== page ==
To my shame, it never occurred to me to do anything. To start with, we were white. On our own. The other two photographers didn’t get out of the car. Suddenly I realised that Tom [Hopkinson, the editor of Picture Post] had walked into the crowd and stood over the guy. People were so amazed, they just stood back. The man was able to stagger up, around a corner and escape. It was an amazing thing to do. Tom undoubtedly saved the man’s life. And, frankly, it had not for a moment occurred to me to intervene.
It was my first time in a conflict situation, and I was quite unprepared. I was on my own inside a migrant worker’s hostel in South Africa. Suddenly all the men started picking up spears and sticks and clubs, and racing off. So I followed them. They were trying to get into one of the dormitory rooms, and there was someone inside pressing against the door. Eventually, the door was flung open and this guy with a scarf tied like a turban around his head came dashing out. He looked me straight in the eyes, and then took off.
All these other men started chasing him, and he hadn’t gone far when he was brought down. About 15 or 20 men were all around him, hitting and stabbing and clubbing. And I was right there, photographing it. On the one hand, I was horrified, and at the same time I was thinking: what should the exposure be?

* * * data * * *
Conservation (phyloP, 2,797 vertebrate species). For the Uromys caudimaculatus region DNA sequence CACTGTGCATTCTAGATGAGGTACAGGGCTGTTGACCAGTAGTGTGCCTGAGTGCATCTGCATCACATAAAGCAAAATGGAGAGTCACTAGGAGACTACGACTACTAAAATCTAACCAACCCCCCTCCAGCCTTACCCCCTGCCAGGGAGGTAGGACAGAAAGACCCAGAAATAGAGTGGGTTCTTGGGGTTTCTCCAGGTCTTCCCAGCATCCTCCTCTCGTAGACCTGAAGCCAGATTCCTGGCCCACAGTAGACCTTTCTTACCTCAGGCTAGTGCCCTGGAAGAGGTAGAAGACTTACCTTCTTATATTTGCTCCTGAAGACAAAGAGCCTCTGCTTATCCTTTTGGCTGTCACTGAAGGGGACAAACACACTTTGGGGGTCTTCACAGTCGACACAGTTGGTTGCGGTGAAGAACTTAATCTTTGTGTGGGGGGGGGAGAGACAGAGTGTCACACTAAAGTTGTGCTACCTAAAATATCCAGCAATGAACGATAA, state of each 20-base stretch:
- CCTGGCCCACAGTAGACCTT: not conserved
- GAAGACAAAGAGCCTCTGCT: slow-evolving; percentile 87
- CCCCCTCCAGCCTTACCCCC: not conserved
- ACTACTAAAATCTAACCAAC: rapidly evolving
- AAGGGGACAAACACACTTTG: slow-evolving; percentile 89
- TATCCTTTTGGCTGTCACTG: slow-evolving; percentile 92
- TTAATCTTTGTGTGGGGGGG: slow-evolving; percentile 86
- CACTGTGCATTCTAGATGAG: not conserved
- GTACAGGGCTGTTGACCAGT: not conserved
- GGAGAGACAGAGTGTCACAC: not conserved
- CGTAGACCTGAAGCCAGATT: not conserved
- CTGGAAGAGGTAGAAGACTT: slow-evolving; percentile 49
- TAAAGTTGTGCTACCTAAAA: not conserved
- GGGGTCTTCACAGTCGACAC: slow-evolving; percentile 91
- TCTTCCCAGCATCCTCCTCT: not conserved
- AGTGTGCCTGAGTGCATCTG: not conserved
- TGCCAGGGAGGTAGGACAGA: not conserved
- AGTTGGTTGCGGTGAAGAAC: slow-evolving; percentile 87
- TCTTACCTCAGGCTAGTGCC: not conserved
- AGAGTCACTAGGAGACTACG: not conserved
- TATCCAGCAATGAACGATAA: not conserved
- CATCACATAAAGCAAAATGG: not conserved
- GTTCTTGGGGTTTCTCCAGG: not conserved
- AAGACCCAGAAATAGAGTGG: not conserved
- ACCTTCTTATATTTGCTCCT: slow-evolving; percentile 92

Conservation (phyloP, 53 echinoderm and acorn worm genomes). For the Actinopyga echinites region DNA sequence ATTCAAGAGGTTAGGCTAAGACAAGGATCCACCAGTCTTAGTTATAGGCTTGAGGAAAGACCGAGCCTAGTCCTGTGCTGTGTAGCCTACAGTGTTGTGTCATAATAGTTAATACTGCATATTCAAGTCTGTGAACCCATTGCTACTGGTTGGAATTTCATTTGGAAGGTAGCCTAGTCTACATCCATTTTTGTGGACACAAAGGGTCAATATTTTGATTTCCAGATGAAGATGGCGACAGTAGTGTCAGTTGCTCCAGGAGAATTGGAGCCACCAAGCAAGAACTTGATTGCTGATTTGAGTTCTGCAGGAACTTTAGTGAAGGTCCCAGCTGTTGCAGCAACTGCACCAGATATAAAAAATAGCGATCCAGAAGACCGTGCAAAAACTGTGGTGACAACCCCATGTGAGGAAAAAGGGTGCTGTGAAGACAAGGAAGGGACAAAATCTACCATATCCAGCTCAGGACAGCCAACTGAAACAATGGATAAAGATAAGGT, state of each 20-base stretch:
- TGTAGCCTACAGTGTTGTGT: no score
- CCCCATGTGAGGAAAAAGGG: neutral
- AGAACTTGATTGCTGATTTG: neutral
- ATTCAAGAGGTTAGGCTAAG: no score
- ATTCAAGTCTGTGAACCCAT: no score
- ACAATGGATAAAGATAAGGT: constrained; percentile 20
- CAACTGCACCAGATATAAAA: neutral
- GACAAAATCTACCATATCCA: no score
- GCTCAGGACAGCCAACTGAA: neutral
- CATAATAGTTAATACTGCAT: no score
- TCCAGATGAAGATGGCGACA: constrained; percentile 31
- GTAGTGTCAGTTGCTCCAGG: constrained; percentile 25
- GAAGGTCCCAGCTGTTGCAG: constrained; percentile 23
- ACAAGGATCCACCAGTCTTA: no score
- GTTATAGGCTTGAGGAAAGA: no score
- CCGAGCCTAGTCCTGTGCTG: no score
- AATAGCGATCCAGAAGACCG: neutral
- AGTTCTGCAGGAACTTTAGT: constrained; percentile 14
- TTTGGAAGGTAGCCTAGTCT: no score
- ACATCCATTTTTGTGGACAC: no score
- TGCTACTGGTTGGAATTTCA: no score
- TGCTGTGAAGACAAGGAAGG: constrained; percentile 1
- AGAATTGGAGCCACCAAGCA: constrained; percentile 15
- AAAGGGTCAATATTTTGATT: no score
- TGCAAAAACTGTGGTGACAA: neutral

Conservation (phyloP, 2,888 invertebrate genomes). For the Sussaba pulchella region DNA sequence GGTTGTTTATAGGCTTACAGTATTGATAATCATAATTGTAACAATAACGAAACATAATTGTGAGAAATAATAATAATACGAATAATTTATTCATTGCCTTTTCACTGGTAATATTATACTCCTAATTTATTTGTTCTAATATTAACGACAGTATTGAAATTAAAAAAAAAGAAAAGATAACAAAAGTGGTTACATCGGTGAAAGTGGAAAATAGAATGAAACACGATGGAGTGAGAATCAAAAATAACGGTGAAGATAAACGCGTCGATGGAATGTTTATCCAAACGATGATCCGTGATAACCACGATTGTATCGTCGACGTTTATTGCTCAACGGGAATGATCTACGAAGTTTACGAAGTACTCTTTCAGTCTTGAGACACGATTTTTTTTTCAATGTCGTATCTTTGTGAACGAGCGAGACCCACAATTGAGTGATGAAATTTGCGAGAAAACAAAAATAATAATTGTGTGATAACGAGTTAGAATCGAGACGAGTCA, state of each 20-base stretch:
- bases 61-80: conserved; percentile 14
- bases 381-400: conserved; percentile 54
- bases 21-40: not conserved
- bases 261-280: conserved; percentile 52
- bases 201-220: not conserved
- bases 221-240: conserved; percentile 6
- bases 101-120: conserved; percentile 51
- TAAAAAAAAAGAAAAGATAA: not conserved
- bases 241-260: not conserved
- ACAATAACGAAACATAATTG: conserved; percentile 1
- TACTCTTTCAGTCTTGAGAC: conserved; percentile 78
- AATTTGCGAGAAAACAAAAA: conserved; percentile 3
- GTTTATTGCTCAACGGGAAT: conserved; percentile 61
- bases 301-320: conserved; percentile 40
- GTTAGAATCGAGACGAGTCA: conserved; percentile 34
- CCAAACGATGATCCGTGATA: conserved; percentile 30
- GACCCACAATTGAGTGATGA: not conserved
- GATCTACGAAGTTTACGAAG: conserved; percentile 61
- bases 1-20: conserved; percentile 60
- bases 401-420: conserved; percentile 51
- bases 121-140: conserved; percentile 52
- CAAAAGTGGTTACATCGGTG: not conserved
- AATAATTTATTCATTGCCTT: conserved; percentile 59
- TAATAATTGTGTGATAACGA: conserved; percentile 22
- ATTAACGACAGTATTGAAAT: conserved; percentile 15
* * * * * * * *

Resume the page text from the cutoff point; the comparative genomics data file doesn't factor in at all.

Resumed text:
When you’re working with a camera, you tend to disassociate yourself from what’s going on. You’re just an observer. We were there to record the facts. But there are moments when the facts are less important than somebody’s life.
I was flung to the floor by a policeman. I was lying there, dusting myself, ready to give the policeman a bit of my Scottish abuse, when I saw a man being wrestled to the ground for not doing what he was told. He hadn’t done anything wrong, but as he was lying on the ground, the policemen were abusing him and being really aggressive with him, hands round his neck, that kind of thing. I picked up my camera and he said, “Help me, help me. Please help me.” And I didn’t do anything. I took a picture – and he got dragged off.